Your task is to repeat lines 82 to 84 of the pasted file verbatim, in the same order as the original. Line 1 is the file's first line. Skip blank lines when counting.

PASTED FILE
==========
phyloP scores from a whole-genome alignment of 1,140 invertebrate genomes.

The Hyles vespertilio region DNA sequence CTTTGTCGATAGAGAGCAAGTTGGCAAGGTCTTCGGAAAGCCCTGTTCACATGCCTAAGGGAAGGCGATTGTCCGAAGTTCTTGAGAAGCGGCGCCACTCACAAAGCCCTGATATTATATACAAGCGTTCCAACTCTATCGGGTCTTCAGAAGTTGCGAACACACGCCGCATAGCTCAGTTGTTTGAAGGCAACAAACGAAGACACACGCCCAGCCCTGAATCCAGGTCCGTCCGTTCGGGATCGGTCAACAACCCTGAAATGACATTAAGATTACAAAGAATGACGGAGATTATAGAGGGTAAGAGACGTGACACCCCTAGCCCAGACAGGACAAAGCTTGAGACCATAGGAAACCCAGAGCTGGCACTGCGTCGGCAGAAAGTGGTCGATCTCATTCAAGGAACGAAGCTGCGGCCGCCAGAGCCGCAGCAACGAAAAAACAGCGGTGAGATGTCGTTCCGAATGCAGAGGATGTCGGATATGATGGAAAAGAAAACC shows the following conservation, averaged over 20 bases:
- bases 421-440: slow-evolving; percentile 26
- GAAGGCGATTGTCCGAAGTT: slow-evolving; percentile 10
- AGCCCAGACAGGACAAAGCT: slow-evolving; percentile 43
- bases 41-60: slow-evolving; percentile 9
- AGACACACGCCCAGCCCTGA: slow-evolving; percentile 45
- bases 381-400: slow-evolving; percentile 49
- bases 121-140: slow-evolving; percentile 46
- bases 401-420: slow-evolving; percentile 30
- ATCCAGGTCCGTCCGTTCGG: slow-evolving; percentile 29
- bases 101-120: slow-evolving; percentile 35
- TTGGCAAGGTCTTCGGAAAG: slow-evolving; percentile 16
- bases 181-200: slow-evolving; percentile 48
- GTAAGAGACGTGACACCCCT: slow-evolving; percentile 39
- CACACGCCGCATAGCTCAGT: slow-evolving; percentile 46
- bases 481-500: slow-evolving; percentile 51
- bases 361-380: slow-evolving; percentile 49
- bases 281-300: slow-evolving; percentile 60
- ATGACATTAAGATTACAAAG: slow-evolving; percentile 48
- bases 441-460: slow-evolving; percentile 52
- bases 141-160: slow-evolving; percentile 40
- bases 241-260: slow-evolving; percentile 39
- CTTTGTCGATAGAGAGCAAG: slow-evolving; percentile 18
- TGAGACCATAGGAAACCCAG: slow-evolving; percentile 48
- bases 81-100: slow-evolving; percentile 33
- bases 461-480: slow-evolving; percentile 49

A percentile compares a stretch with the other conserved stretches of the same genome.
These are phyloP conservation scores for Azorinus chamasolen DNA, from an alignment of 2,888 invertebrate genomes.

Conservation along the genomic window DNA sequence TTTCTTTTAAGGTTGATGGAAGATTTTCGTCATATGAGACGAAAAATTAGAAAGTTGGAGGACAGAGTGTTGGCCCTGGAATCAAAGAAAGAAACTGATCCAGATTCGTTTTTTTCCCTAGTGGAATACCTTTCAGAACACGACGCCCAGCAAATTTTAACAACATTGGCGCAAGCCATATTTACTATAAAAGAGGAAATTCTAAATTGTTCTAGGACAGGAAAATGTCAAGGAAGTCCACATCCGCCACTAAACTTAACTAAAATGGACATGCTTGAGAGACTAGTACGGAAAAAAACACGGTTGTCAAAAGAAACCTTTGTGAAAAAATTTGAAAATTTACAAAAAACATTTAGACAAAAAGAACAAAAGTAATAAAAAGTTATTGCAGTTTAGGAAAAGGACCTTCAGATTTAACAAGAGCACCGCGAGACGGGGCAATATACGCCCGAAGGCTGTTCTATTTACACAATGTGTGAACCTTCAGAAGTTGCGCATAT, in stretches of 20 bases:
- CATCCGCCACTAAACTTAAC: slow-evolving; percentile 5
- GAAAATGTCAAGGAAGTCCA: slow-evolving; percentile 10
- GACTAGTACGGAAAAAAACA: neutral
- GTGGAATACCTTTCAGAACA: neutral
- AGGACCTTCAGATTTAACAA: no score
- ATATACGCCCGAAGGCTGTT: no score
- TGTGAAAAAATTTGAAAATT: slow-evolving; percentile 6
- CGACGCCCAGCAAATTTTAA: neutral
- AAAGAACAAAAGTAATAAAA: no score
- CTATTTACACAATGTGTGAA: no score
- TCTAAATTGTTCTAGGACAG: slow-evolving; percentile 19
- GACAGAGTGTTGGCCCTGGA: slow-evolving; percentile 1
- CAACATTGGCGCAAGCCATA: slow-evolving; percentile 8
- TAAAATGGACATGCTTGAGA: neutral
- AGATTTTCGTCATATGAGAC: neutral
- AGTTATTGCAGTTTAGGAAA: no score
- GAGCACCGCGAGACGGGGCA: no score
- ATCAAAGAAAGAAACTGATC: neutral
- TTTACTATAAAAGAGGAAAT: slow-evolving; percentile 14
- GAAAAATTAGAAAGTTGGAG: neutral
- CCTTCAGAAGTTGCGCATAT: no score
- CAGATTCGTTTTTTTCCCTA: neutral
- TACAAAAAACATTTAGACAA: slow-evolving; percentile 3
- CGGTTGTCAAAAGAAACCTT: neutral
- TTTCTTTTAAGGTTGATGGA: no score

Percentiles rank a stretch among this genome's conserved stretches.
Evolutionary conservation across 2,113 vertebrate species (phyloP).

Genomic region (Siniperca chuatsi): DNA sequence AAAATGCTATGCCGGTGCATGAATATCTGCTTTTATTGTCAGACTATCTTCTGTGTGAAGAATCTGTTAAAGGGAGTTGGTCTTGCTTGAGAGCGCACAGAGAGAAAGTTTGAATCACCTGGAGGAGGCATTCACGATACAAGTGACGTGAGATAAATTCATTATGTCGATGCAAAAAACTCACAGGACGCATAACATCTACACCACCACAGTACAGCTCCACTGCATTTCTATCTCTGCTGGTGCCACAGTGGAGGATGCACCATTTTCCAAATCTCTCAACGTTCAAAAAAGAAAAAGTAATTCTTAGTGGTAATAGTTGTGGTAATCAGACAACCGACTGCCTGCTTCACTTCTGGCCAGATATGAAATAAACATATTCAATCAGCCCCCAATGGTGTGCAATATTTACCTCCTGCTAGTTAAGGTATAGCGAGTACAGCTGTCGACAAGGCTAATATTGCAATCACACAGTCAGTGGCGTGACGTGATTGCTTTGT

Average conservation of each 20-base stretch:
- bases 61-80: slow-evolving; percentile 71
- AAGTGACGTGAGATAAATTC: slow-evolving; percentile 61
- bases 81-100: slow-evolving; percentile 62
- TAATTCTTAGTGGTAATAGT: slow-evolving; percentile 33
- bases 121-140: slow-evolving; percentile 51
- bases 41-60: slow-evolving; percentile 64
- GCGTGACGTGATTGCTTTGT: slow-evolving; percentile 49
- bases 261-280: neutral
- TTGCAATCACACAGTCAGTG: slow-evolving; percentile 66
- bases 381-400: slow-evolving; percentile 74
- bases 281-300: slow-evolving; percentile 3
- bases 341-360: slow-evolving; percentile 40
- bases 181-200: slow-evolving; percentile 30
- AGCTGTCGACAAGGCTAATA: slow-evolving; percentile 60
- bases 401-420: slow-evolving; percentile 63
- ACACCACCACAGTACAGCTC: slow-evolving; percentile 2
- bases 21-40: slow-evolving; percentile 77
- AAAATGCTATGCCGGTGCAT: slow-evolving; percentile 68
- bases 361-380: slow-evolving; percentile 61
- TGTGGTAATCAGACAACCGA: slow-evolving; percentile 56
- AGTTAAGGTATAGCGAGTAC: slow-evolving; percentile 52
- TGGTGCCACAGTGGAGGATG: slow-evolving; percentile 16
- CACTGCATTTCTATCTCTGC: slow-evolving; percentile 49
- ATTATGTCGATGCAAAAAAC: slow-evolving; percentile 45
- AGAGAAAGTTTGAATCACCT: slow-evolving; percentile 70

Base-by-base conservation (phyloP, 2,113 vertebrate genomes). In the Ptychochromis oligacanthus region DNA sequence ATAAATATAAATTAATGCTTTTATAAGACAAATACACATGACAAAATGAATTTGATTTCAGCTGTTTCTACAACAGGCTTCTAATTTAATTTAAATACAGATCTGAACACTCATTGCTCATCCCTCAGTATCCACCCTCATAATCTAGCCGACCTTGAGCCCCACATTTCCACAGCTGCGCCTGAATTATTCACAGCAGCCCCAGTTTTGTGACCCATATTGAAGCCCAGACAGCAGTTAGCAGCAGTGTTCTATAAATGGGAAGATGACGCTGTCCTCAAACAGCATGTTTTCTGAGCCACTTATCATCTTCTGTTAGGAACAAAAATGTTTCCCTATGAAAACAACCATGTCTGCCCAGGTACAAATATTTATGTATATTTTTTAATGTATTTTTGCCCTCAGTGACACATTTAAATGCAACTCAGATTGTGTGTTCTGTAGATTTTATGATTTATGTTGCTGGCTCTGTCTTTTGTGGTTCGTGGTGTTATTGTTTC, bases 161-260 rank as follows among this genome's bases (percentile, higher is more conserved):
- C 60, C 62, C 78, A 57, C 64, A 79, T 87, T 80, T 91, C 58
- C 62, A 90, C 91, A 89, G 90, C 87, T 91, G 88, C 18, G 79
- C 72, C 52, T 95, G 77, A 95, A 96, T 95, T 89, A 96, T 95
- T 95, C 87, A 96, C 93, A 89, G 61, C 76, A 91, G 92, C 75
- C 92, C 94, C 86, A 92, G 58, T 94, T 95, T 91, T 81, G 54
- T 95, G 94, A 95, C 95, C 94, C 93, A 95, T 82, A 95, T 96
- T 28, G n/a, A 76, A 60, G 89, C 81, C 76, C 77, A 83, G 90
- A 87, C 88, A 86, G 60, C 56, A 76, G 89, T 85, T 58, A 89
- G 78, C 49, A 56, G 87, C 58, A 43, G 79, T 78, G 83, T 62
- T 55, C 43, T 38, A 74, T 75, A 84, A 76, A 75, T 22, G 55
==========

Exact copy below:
- CACTGCATTTCTATCTCTGC: slow-evolving; percentile 49
- ATTATGTCGATGCAAAAAAC: slow-evolving; percentile 45
- AGAGAAAGTTTGAATCACCT: slow-evolving; percentile 70